Friday, July 08, 2005

[How to: TV] Characters have Principles

Over at anyway, Vincent's making some good points about RPG settings and what we do when we're playing in a game like Buffy, which is based on someone else's creation and we are all familiar with and like.

Anyway, he has some comments about a game run by ... *cough*Ninja Hunter J*cough* ... that I think of such a lot of potential for writing a TV series Bible.

Last summer sometime Ninja J and I spent a whole afternoon walking all the heck over Northampton. Among many other things, we talked about a beloved old game he'd GMed; particularly, we talked about how rich and alive its setting was, how detailed. His players ate it up, he said, they'd go on and on about how compelling, complete, fully realized the setting was.

Then he told me how he'd done it. He'd taken three principles - I wish I could remember them in particular, J please step in here, but they were like "nobody thinks that they themselves are evil," "the Grand Galactic Empire is procedurally conservative," and "nobody really enjoys their job" - three principles something like those, and whenever any of his players asked him about anything in the setting, he'd simply apply those principles to create the answer.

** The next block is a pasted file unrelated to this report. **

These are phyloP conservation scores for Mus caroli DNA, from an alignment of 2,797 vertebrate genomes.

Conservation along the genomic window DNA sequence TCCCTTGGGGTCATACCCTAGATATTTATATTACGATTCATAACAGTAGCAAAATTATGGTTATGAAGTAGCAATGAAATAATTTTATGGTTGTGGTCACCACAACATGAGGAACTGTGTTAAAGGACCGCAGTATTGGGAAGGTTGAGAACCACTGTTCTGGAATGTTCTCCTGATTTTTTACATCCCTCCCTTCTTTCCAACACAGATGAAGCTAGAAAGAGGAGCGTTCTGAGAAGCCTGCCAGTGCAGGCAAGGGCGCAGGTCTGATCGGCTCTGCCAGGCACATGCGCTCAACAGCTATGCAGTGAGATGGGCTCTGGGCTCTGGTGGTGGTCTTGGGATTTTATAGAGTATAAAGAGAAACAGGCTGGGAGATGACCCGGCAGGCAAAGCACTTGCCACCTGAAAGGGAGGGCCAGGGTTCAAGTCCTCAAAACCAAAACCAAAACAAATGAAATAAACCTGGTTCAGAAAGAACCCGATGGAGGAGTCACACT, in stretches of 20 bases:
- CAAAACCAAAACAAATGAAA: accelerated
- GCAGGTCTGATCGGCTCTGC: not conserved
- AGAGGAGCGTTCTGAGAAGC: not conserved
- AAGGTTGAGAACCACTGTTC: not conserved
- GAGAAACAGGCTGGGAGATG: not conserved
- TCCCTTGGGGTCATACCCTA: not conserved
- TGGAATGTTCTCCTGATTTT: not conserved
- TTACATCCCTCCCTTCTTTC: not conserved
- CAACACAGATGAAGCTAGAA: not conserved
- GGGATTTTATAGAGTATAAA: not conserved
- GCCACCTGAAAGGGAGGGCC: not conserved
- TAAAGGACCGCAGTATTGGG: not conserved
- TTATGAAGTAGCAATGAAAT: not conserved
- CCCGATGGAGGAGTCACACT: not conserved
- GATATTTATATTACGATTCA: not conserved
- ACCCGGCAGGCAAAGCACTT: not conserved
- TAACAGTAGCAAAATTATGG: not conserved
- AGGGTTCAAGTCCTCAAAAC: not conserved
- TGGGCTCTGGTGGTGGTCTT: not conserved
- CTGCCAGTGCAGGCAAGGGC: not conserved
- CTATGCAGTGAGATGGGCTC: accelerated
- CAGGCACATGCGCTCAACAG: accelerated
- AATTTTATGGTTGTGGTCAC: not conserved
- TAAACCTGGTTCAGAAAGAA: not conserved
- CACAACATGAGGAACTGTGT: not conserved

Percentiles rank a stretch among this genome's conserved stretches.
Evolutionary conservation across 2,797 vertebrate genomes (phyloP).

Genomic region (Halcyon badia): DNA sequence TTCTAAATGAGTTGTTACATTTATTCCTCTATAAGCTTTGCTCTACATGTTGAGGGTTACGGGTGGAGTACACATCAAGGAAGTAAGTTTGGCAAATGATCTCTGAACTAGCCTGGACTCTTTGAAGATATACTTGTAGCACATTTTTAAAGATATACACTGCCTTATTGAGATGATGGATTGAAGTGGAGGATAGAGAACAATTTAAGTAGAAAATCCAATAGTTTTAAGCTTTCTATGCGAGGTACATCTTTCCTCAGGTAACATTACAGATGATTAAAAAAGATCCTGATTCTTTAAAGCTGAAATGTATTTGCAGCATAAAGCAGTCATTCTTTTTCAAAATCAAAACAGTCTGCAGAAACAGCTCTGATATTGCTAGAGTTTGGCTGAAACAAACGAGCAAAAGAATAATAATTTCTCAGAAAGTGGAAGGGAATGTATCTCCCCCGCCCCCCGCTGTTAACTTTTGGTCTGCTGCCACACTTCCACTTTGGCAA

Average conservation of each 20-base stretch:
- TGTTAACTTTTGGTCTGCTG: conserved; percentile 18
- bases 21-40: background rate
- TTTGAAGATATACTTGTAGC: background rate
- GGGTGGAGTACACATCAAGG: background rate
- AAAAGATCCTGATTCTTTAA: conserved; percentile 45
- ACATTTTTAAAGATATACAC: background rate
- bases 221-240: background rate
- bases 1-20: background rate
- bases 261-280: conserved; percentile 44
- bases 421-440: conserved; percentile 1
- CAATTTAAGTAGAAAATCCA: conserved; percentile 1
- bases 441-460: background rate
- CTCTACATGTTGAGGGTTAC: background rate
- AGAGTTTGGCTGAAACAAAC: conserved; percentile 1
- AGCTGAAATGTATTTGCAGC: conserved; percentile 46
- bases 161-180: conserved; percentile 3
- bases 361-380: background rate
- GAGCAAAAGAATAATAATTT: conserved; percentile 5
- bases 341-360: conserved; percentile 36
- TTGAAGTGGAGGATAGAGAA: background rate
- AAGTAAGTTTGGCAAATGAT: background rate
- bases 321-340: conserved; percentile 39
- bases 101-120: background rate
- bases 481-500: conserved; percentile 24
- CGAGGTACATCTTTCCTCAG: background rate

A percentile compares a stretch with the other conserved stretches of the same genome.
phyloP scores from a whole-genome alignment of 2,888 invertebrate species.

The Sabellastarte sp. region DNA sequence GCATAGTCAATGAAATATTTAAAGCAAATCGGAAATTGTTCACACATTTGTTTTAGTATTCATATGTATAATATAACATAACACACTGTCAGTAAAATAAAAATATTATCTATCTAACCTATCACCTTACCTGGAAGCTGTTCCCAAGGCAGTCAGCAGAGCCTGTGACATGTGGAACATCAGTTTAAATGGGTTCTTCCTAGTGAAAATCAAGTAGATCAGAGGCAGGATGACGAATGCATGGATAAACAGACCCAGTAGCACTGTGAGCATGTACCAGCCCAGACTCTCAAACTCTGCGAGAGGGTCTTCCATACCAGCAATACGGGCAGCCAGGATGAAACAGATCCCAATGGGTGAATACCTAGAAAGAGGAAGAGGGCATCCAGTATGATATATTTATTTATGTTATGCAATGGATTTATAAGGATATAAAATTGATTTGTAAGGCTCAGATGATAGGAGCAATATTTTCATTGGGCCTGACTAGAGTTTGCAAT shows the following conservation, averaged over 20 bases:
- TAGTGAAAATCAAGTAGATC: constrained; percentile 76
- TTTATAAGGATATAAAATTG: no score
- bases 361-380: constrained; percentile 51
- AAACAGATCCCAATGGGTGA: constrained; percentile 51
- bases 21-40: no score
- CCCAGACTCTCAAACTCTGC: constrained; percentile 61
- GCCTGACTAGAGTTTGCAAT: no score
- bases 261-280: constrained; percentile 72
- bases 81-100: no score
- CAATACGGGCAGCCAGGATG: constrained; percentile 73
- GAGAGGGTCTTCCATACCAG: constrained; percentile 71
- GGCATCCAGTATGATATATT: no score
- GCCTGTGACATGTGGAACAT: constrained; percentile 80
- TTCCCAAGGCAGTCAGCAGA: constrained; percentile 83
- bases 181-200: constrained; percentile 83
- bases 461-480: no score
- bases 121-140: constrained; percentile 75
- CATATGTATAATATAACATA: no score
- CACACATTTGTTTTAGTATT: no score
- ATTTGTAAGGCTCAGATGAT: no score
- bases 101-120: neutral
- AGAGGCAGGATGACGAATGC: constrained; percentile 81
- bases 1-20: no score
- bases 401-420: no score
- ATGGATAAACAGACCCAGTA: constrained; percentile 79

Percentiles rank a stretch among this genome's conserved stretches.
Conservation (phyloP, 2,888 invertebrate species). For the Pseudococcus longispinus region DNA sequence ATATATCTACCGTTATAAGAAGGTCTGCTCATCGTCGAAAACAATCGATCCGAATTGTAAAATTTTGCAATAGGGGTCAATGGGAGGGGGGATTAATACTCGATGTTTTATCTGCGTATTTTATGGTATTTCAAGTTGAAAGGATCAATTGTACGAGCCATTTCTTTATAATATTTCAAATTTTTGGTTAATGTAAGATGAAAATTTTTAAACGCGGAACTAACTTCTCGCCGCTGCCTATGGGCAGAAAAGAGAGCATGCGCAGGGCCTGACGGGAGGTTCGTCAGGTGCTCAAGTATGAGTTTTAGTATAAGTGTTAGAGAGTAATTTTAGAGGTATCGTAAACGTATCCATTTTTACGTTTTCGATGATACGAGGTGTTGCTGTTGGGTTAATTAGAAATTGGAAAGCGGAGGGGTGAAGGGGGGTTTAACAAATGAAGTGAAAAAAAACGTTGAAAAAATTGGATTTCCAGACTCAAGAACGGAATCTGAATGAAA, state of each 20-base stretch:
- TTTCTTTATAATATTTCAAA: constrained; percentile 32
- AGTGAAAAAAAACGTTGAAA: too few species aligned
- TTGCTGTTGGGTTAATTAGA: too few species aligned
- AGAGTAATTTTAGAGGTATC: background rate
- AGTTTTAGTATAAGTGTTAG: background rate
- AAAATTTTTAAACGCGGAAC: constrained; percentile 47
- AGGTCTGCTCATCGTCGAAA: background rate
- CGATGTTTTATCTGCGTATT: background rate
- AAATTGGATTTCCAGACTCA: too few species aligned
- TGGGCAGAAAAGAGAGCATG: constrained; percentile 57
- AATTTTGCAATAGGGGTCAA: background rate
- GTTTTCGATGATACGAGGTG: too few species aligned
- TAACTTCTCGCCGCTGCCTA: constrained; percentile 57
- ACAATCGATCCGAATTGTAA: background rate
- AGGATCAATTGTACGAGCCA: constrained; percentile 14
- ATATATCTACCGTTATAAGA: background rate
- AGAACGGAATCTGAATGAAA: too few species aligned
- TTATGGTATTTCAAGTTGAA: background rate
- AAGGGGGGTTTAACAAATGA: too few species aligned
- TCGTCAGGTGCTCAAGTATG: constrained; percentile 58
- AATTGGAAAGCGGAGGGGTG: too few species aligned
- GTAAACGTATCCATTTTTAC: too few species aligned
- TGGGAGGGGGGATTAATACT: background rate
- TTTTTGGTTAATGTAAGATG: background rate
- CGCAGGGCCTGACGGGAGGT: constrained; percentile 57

"I duck into a broom closet." "Okay. There are a bunch of reg-77f portbrushes in there, but someone hasn't bothered to replace them yet, they're all slimy and they smell." All the details you'd need to bring the setting home, give it weight and momentum, and yet J didn't precreate the contents of a single broom closet.

There's lots more in the Comments section, but the basic idea I'd rip from this is to define characters via a series basic principles which you can communicate to your writers. For instance, Xander off Buffy would be ... let's say the one who makes pop culture jokes, the heart of the group and the one who no-one listens to but who always knows what's really going on.

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